I don't know if 5 is too young for this, but something a friend has done for her upper elementary school age kids was put all their junk food for a week into a box for each kid. It was up to each child when they wanted to eat their junk food, but once they ate it all, it was gone for the week. They learned to ration it out that way. Initially, with a 5 year old, I'm sure there will be some battles if it's all eaten at the beginning of the week, but I imagine after a couple of times, the kid will learn.

1 mom found this helpful


answers from Kansas City on

This is hard. My two kids are very different when it comes to sweets so I feel like I have fairly good perspective. My daughter monitors herself incredibly well for a 5 year old. My son is 3 and he would literally eat junk all day every day if we let him! :0)

My opinion is this...I think it makes it harder to have hard and fast rules on things like this. I think it's hard to say that she only gets one sweet per day end of story because that isn't life. My kids sometimes get a day where they might have eaten a donut but then later a neighbor, friend, someone at the bank, etc. gives them a sucker or they have a birthday treat at preschool...or who knows what else. Oh well. On the flip side we have lots of days where they don't eat any candy or sweet things and that is okay too. If you make a hard and fast rule, you have to stick to it and I would rather be more flexible so I don't feel like I want to break my own rule....just some food for thought.

In our house we try and focus our conversations on making healthy choices and those sweets we love (including slushies and lemonade) are what we call "sometimes" foods. It's that simple, we eat them sometimes and we can't eat them every day because our bodies need healthy foods to function.

I also think that to avoid some of the semantics arguing, before she is given something she needs to make a choice that if she takes that slushie (or whatever) she may not get to pick something out of the treat basket later. I'm all for rules and guidelines, don't get me wrong, but I think food is one of those things that you don't want to make taboo. If you limit too much then it's just going to make it more enticing and can create a situation where she might sneak it or be dishonest. Of course, if you make it too accessible she could be unhealthy. So it's really a balancing act.

With my son, this theory was harder for him to accept, b/c he is a sweet monster too. But even at 3 he can understand hey kiddo, we had this, this, or this and now we need to make better choices. He threw fits at first, but now he accepts it. During his tantrums I would really just be empathetic to his feelings and then move on. He eventually stopped and now, almost every single time I say no, he says Ok, Mom. You can do it. Just figure out what is the most realistic for you house/lifestyle because as I said some days are just harder than others, or in this case, more junky than others! :) and I think that is just fine as long as it's balanced by some days of healthier eating.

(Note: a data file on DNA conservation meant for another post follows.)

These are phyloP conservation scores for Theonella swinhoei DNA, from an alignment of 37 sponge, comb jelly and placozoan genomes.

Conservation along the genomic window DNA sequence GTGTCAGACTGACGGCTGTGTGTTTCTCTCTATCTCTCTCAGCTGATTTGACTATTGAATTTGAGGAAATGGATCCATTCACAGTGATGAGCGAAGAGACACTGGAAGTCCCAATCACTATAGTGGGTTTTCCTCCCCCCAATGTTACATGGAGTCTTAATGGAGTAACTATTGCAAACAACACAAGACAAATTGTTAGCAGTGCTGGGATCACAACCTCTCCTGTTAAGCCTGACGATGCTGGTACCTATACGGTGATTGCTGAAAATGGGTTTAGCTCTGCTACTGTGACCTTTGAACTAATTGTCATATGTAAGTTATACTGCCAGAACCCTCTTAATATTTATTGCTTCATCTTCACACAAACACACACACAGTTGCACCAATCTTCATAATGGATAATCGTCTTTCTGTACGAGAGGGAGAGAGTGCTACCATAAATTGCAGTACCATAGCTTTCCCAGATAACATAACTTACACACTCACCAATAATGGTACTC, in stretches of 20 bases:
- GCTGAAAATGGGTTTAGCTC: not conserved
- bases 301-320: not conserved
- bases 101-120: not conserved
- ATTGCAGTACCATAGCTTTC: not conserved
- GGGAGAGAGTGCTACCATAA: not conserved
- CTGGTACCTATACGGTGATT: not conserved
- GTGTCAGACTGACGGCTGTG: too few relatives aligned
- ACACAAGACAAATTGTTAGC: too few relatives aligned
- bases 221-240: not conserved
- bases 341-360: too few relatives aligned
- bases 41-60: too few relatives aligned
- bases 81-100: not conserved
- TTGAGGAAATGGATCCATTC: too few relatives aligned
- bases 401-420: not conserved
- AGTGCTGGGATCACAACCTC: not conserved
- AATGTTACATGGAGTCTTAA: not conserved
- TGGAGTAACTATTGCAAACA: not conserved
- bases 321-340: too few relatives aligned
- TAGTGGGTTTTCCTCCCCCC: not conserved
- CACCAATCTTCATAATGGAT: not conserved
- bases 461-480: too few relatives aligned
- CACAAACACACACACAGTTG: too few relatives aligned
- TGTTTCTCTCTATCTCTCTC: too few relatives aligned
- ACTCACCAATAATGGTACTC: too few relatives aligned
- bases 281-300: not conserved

1 mom found this helpful


answers from Philadelphia on

My sister pointed out to me that the only time she ever heard my youngest cry was when there was a dispute over junk food. Honestly, that was the only time she typically cried. My daughter is now 10 and knows that she has to have an apple or strawberries before junk food. With maturity it has gotten so much better.
When she was little though I had to limit what junk was in the house and I just stuck to my guns. If she wanted 2 animal crackers then she had to eat X. It was just a rule. There was nothing to get upset about or try to negotiate with...it was a rule. Like I said before it has gotten much better.
I can so relate to your post.

1 mom found this helpful


answers from St. Louis on

I am not sure if this will help you or not. My mom always limited my sugar, always felt I craved it, always felt I was out of control when I had sugar. Turns out I craved only because she limited it, and I was generally hyper regardless of what I ate.

I have never limited sugar with my kids. It has always sat side by side with the fruit and good for your snacks. They generally pick the better foods. Now if I bring in some treat that we haven't had in a while it is a free for all, everyone fighting over the Nutty Bars!! That isn't an addiction mind you, that is just something unusual.

Kids are no different than adults, we crave what we can't have. My kids aren't anything special, they eat good things because they want to, not because that is all that is offered.

Like I said, not sure if it will help but I believe having it around makes it boring. The sweet flavors of fruits are more complex and satisfying, even to kids.